Purpose. To use the meta-analytic approach to examine the effects of diet (D), aerobic exercise (E), or both (DE) on non-high-density lipoprotein cholesterol (non-HDL-C) in adults. Methods. Randomized controlled trials in adults ≥18 years of age were included. A mixed-effect model was used to combine effect size (ES) results within each subgroup and to compare subgroups (Qb). Heterogeneity was examined using the Q and I2 statistics, and 95% confidence intervals (CI) were also calculated. Statistical significance was set at P≤0.05, while a trend for statistical significance was set between P>0.05, and ≤0.10. Results. A statistically significant exercise minus control group decrease in non-HDL-C was found for DE (7 ESs, 389 participants, x¯=-11.1 mg/dL, 95% CI=−21.7
to −0.6, P=0.04, Q=2.4, P=0.88, I2=0%), a trend for the D group (7 ESs, 402 participants, x¯=−8.5 mg/dL, 95% CI=−18.6 to 1.6, P=0.10, Q=0.76, P=0.99, I2=0%), and no change for the E group (7 ESs, 387 participants, x¯=3.0 mg/dL, 95% CI=−7.1 to 13.1, P=0.56, Q=0.78, P=0.99, I2=0%). Overall, no statistically significant between-group differences were found (Qb=4.1, P=0.12). Conclusions. Diet combined with aerobic exercise may reduce non-HDL-C among adults in some settings.
1. Introduction
Cardiovascular disease is a major public health problem affecting an estimated 82.6 million adults in the United States (USA) [1]. In terms of mortality, heart disease is the leading cause of death in the USA, affecting 616,628 people (25% of all deaths) in 2008 [2]. Not surprisingly, the economic costs associated with cardiovascular disease are also high. In 2008, the annual direct and indirect costs of cardiovascular disease in the USA were estimated to be $297.7 billion [1].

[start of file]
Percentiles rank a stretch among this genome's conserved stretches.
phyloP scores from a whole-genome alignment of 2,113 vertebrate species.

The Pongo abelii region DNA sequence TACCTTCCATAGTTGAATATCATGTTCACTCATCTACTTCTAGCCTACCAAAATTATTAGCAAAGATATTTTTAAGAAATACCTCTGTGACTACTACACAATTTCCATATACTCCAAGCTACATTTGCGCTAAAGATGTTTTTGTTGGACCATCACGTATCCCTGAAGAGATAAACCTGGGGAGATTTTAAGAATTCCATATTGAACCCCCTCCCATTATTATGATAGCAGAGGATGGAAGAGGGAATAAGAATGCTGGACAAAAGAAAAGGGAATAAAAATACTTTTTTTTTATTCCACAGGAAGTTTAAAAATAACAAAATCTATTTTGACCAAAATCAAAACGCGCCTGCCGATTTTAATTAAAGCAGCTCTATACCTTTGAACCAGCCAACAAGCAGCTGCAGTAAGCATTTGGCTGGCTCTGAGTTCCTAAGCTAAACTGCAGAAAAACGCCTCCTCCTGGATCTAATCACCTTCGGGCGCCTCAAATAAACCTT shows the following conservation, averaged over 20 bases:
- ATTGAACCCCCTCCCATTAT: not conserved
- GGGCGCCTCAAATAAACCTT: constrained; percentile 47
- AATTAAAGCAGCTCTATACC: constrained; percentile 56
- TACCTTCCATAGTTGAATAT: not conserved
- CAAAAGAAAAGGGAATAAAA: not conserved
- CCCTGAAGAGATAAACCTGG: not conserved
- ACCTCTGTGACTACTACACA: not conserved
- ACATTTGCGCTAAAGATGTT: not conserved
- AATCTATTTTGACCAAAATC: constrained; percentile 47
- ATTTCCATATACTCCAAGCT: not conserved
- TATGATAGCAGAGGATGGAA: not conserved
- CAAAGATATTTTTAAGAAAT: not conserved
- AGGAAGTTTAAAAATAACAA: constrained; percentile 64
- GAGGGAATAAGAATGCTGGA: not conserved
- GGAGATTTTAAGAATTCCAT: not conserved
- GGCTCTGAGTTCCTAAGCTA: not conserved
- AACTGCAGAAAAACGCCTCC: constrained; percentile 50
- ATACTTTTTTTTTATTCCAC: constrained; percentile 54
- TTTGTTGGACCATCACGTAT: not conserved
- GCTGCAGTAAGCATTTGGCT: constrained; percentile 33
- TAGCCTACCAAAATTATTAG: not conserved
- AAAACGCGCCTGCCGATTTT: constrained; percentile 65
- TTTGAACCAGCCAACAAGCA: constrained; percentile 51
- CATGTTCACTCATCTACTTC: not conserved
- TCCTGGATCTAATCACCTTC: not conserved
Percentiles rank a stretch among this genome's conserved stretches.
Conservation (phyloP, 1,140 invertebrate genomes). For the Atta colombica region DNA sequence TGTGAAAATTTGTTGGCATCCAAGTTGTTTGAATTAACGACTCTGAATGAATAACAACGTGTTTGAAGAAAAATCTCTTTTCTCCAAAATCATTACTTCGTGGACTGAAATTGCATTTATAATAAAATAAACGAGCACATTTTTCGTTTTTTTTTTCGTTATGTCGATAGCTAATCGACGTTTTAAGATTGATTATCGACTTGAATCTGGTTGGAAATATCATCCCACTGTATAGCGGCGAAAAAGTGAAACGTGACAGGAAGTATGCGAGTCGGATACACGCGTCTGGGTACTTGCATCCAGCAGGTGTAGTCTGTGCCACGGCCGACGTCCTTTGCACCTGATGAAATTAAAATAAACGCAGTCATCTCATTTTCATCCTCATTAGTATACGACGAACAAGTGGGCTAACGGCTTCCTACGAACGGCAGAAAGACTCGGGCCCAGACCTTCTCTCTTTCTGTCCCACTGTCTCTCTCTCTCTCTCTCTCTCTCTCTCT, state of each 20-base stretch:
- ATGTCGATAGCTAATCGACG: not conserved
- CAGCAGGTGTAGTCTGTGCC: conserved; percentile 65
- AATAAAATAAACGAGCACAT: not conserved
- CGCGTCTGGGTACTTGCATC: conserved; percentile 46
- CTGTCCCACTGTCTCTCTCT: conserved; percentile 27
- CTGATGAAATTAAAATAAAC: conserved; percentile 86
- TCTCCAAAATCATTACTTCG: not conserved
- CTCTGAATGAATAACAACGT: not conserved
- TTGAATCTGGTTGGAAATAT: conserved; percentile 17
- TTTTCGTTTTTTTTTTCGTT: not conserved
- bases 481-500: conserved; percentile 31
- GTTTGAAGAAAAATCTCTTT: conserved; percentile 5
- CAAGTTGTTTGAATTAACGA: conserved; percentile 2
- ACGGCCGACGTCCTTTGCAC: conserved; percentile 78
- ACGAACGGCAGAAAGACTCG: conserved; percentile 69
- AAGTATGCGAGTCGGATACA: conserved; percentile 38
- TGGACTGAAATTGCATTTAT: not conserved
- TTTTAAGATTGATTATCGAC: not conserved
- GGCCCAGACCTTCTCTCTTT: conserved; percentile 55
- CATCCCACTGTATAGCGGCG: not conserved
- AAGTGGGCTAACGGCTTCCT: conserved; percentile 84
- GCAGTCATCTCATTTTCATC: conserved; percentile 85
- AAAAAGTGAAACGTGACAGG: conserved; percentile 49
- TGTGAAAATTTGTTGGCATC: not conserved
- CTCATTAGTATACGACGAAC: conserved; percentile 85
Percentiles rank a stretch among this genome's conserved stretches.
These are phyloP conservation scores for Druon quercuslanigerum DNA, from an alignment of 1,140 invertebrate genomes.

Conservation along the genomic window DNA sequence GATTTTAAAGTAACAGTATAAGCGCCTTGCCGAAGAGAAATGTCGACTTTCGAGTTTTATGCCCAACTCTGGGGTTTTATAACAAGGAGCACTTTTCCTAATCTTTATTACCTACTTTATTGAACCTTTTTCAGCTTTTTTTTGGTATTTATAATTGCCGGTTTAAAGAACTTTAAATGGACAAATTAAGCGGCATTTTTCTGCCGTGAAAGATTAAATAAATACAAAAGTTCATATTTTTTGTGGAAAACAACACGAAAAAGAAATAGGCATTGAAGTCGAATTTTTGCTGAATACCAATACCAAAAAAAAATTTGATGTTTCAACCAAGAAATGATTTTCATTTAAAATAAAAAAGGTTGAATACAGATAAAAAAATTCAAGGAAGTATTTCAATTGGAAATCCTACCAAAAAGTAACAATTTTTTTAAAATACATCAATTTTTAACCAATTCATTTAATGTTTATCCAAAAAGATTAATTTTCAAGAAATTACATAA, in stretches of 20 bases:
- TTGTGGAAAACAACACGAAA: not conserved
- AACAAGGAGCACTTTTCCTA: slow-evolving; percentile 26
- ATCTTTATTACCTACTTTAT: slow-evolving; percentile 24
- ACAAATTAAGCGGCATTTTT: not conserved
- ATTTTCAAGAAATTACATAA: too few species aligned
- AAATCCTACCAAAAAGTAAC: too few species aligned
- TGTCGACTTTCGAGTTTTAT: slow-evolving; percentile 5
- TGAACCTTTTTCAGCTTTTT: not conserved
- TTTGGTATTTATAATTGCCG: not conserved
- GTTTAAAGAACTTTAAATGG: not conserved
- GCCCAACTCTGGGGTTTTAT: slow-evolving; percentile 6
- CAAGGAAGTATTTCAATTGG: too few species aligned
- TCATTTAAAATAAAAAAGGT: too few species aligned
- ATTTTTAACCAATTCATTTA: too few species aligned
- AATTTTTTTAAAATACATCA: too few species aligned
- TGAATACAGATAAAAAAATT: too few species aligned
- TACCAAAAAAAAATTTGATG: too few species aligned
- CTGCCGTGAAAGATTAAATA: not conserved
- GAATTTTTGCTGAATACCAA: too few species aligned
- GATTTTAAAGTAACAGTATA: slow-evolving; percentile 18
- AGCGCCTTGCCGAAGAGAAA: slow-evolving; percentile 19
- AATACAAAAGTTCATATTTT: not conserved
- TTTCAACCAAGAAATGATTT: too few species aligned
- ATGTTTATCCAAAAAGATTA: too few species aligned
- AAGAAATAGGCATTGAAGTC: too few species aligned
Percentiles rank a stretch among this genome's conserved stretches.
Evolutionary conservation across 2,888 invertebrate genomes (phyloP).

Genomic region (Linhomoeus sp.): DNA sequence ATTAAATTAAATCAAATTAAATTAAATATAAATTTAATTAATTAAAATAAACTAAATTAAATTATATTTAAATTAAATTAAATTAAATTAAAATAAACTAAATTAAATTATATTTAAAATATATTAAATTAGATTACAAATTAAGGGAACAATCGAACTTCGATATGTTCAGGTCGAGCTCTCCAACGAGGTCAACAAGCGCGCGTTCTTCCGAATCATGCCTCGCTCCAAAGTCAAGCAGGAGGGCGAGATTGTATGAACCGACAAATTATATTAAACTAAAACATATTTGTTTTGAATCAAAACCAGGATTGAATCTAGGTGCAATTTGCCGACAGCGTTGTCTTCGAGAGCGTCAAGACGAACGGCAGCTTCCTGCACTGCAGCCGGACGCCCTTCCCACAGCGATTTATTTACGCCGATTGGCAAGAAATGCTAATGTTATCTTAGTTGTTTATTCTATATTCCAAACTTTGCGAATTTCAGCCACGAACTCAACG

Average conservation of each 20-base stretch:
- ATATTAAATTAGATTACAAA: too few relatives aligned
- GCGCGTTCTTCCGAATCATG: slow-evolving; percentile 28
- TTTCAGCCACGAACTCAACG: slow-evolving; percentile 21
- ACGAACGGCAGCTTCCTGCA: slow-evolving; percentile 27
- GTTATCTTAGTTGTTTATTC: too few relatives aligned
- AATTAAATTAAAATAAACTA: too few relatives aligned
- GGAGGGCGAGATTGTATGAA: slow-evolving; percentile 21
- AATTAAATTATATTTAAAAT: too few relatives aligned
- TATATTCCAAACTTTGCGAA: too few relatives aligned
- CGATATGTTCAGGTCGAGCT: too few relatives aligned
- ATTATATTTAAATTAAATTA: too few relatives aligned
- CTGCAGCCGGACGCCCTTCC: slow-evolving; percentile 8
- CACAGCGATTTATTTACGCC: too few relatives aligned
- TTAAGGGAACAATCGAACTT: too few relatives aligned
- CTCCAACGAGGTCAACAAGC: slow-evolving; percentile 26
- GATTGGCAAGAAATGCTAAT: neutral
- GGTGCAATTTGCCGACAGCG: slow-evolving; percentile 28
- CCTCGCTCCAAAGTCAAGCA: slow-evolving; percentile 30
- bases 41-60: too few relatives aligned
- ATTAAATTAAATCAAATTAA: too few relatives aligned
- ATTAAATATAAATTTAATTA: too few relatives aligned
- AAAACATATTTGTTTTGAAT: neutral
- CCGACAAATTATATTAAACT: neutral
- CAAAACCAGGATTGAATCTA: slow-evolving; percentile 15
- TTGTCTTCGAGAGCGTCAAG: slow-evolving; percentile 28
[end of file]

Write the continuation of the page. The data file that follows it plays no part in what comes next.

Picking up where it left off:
Less than optimal levels of lipids and lipoproteins are a major risk factor for cardiovascular morbidity and mortality in adults [1]. According to recent estimates, 33.6 million USA adults have total cholesterol (TC) levels ≥240 mg/dL, 71.3 million have low-density-lipoprotein cholesterol (LDL-C) levels ≥130 mg/dL and 41.8 million have high-density lipoprotein cholesterol (HDL-C) levels ≤40 mg/dL [1]. Currently, the primary target of lipid-lowering therapy in adults is low-density lipoprotein cholesterol (LDL-C) with non-high-density lipoprotein cholesterol (non-HDL-C) recommended as a secondary target of therapy in adults with triglyceride levels ≥200 mg/dL [3]. However, it has been suggested that non-HDL-C may be a more relevant target for lipid-lowering therapy because it contains all the lipids and lipoproteins considered to be atherogenic (low-density lipoprotein cholesterol, lipoprotein (a), intermediate-density lipoprotein, very-low-density lipoprotein) [4, 5]. Indeed, previous meta-analytic research has shown that non-HDL-C is a better predictor than LDL-C for future cardiovascular risk. For example, Boekholdt et al. found that non-HDL-C was a better predictor than LDL-C for future risk of cardiovascular events in statin-treated patients [6]. In addition, another meta-analysis found that over a 10-year period, a focus on lowering non-HDL-C versus LDL-C would prevent 300,000 more fatal or nonfatal ischemic cardiovascular events [7]. From a practical perspective, the assessment of non-HDL-C versus LDL-C may be preferred because (1) it can be assessed in the nonfasting state, (2) incurs no additional costs because it is calculated as the difference between TC and HDL-C, and (3) has well-documented benefits [5].
Aerobic exercise and diet are first-line lifestyle interventions recommended for improving lipids and lipoproteins, including LDL-C, in adults [3]. Recently, aggregate data meta-analytic research of randomized controlled trials addressing the effects of diet (D), aerobic exercise (E), or both (DE) on lipids and lipoproteins in adults were reported by the authors [8]. Interventions had to last at least 4 weeks with diet including any type previously considered to improve lipids and lipoproteins in adults (low saturated fat, caloric restriction, etc.) [3]. For both the D and DE groups, statistically significant intervention minus control (C) group improvements were observed for TC, LDL-C, and triglycerides (TG), but not HDL-C. For the E groups, improvements were limited to TG. When between-group comparisons were conducted, reductions in TC and LDL-C were greater in both the D and DE groups versus E group (P<0.05). No other between-group differences were observed. Unfortunately, none of the studies reported data for non-HDL-C, including dispersion data. In this brief paper, we use an existing method for estimating measures of dispersion for non-HDL-C based on data reported for TC and HDL-C [9] in order to conduct a meta-analysis on the effects of D, E, or both on non-HDL-C in adult humans.
2. Methods 2.1. Study Eligibility, Data Sources, Data Extraction, and Risk of Bias Assessment